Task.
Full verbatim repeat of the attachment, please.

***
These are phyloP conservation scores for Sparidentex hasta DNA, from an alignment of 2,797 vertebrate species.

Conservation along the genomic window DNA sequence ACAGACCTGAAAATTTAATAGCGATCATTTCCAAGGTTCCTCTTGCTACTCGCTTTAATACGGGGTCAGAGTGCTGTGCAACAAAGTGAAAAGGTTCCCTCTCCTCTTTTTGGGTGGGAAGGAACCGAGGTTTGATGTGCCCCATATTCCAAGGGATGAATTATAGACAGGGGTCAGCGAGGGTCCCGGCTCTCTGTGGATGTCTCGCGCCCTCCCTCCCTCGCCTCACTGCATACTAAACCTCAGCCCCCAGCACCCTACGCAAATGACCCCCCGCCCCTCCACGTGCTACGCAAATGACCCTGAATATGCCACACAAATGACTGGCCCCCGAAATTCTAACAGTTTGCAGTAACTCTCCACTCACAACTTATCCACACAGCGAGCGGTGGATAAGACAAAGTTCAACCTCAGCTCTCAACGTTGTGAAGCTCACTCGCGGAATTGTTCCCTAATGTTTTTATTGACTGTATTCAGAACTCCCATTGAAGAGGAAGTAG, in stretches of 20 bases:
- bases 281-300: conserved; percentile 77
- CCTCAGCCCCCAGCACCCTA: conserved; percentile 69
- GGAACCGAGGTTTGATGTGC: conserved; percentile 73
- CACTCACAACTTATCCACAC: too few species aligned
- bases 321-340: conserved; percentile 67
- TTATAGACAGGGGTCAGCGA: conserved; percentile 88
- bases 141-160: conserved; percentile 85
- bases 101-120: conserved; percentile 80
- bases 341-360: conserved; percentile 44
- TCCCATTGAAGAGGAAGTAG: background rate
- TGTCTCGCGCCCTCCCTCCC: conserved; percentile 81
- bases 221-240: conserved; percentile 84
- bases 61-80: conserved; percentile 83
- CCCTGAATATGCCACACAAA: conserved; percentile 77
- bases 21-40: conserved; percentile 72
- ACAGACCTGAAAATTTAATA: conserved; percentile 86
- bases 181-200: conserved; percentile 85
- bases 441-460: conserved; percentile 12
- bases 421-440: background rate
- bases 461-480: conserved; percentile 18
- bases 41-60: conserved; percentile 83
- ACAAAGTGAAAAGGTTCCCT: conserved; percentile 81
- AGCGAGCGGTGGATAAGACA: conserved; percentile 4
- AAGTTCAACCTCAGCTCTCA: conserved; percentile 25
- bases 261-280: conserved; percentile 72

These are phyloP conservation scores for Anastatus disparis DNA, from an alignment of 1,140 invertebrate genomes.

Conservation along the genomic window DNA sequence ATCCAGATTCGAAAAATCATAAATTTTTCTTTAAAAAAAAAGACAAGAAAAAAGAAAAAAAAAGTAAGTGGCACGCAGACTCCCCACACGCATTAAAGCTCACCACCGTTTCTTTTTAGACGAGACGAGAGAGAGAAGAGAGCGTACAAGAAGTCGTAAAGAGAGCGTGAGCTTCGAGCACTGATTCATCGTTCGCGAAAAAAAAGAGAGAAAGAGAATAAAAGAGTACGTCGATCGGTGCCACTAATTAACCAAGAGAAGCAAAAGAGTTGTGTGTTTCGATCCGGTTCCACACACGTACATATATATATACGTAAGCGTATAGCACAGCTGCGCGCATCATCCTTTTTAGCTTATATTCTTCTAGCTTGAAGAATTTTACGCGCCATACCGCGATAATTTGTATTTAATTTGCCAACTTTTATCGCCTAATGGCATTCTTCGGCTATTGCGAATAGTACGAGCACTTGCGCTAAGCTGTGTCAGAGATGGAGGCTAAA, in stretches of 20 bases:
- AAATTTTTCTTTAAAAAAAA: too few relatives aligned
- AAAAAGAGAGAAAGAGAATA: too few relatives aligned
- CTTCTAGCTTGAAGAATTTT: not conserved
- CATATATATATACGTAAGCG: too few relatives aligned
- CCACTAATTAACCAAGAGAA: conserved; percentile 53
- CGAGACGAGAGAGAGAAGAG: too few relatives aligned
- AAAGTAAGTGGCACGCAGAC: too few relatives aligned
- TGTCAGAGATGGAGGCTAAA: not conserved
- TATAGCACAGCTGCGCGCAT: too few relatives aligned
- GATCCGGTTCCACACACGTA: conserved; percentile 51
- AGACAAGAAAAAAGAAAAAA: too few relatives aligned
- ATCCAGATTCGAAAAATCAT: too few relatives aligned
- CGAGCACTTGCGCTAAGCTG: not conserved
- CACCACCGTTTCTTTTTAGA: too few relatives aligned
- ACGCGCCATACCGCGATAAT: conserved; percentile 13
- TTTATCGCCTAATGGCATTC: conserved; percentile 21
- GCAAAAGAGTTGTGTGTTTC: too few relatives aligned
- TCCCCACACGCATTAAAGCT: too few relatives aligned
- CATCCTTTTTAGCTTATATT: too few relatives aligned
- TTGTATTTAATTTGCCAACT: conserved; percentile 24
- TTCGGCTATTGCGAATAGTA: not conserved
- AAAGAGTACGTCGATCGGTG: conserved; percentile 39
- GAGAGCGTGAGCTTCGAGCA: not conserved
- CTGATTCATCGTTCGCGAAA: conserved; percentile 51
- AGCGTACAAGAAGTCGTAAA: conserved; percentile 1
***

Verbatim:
These are phyloP conservation scores for Sparidentex hasta DNA, from an alignment of 2,797 vertebrate species.

Conservation along the genomic window DNA sequence ACAGACCTGAAAATTTAATAGCGATCATTTCCAAGGTTCCTCTTGCTACTCGCTTTAATACGGGGTCAGAGTGCTGTGCAACAAAGTGAAAAGGTTCCCTCTCCTCTTTTTGGGTGGGAAGGAACCGAGGTTTGATGTGCCCCATATTCCAAGGGATGAATTATAGACAGGGGTCAGCGAGGGTCCCGGCTCTCTGTGGATGTCTCGCGCCCTCCCTCCCTCGCCTCACTGCATACTAAACCTCAGCCCCCAGCACCCTACGCAAATGACCCCCCGCCCCTCCACGTGCTACGCAAATGACCCTGAATATGCCACACAAATGACTGGCCCCCGAAATTCTAACAGTTTGCAGTAACTCTCCACTCACAACTTATCCACACAGCGAGCGGTGGATAAGACAAAGTTCAACCTCAGCTCTCAACGTTGTGAAGCTCACTCGCGGAATTGTTCCCTAATGTTTTTATTGACTGTATTCAGAACTCCCATTGAAGAGGAAGTAG, in stretches of 20 bases:
- bases 281-300: conserved; percentile 77
- CCTCAGCCCCCAGCACCCTA: conserved; percentile 69
- GGAACCGAGGTTTGATGTGC: conserved; percentile 73
- CACTCACAACTTATCCACAC: too few species aligned
- bases 321-340: conserved; percentile 67
- TTATAGACAGGGGTCAGCGA: conserved; percentile 88
- bases 141-160: conserved; percentile 85
- bases 101-120: conserved; percentile 80
- bases 341-360: conserved; percentile 44
- TCCCATTGAAGAGGAAGTAG: background rate
- TGTCTCGCGCCCTCCCTCCC: conserved; percentile 81
- bases 221-240: conserved; percentile 84
- bases 61-80: conserved; percentile 83
- CCCTGAATATGCCACACAAA: conserved; percentile 77
- bases 21-40: conserved; percentile 72
- ACAGACCTGAAAATTTAATA: conserved; percentile 86
- bases 181-200: conserved; percentile 85
- bases 441-460: conserved; percentile 12
- bases 421-440: background rate
- bases 461-480: conserved; percentile 18
- bases 41-60: conserved; percentile 83
- ACAAAGTGAAAAGGTTCCCT: conserved; percentile 81
- AGCGAGCGGTGGATAAGACA: conserved; percentile 4
- AAGTTCAACCTCAGCTCTCA: conserved; percentile 25
- bases 261-280: conserved; percentile 72

These are phyloP conservation scores for Anastatus disparis DNA, from an alignment of 1,140 invertebrate genomes.

Conservation along the genomic window DNA sequence ATCCAGATTCGAAAAATCATAAATTTTTCTTTAAAAAAAAAGACAAGAAAAAAGAAAAAAAAAGTAAGTGGCACGCAGACTCCCCACACGCATTAAAGCTCACCACCGTTTCTTTTTAGACGAGACGAGAGAGAGAAGAGAGCGTACAAGAAGTCGTAAAGAGAGCGTGAGCTTCGAGCACTGATTCATCGTTCGCGAAAAAAAAGAGAGAAAGAGAATAAAAGAGTACGTCGATCGGTGCCACTAATTAACCAAGAGAAGCAAAAGAGTTGTGTGTTTCGATCCGGTTCCACACACGTACATATATATATACGTAAGCGTATAGCACAGCTGCGCGCATCATCCTTTTTAGCTTATATTCTTCTAGCTTGAAGAATTTTACGCGCCATACCGCGATAATTTGTATTTAATTTGCCAACTTTTATCGCCTAATGGCATTCTTCGGCTATTGCGAATAGTACGAGCACTTGCGCTAAGCTGTGTCAGAGATGGAGGCTAAA, in stretches of 20 bases:
- AAATTTTTCTTTAAAAAAAA: too few relatives aligned
- AAAAAGAGAGAAAGAGAATA: too few relatives aligned
- CTTCTAGCTTGAAGAATTTT: not conserved
- CATATATATATACGTAAGCG: too few relatives aligned
- CCACTAATTAACCAAGAGAA: conserved; percentile 53
- CGAGACGAGAGAGAGAAGAG: too few relatives aligned
- AAAGTAAGTGGCACGCAGAC: too few relatives aligned
- TGTCAGAGATGGAGGCTAAA: not conserved
- TATAGCACAGCTGCGCGCAT: too few relatives aligned
- GATCCGGTTCCACACACGTA: conserved; percentile 51
- AGACAAGAAAAAAGAAAAAA: too few relatives aligned
- ATCCAGATTCGAAAAATCAT: too few relatives aligned
- CGAGCACTTGCGCTAAGCTG: not conserved
- CACCACCGTTTCTTTTTAGA: too few relatives aligned
- ACGCGCCATACCGCGATAAT: conserved; percentile 13
- TTTATCGCCTAATGGCATTC: conserved; percentile 21
- GCAAAAGAGTTGTGTGTTTC: too few relatives aligned
- TCCCCACACGCATTAAAGCT: too few relatives aligned
- CATCCTTTTTAGCTTATATT: too few relatives aligned
- TTGTATTTAATTTGCCAACT: conserved; percentile 24
- TTCGGCTATTGCGAATAGTA: not conserved
- AAAGAGTACGTCGATCGGTG: conserved; percentile 39
- GAGAGCGTGAGCTTCGAGCA: not conserved
- CTGATTCATCGTTCGCGAAA: conserved; percentile 51
- AGCGTACAAGAAGTCGTAAA: conserved; percentile 1